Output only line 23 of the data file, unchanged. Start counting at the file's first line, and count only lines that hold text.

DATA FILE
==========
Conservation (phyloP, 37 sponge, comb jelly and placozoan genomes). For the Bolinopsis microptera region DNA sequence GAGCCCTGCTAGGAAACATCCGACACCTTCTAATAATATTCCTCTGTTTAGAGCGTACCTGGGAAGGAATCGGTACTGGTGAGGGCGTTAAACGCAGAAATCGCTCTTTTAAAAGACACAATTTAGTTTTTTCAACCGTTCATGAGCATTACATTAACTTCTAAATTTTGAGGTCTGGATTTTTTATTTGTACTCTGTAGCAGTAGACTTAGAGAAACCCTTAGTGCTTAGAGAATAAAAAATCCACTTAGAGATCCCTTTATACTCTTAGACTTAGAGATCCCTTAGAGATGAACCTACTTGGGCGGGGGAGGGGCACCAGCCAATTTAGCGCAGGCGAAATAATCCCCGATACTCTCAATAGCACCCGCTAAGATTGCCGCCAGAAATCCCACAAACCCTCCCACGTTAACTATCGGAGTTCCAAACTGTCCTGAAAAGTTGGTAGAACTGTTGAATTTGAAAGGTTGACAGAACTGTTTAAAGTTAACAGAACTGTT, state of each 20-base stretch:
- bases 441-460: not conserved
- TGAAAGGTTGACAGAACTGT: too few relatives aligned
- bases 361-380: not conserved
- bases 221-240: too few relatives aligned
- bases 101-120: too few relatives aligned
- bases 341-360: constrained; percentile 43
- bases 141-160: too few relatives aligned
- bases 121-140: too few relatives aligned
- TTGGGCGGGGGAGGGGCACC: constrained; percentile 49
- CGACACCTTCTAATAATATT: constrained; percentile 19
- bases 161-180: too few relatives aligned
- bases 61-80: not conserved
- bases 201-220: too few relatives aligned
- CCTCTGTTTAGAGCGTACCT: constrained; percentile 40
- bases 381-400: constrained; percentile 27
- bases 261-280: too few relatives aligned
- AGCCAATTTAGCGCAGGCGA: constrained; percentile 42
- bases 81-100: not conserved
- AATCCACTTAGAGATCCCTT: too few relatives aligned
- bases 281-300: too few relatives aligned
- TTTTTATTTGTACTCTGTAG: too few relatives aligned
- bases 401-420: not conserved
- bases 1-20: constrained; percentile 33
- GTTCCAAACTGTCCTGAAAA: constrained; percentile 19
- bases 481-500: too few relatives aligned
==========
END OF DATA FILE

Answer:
- bases 401-420: not conserved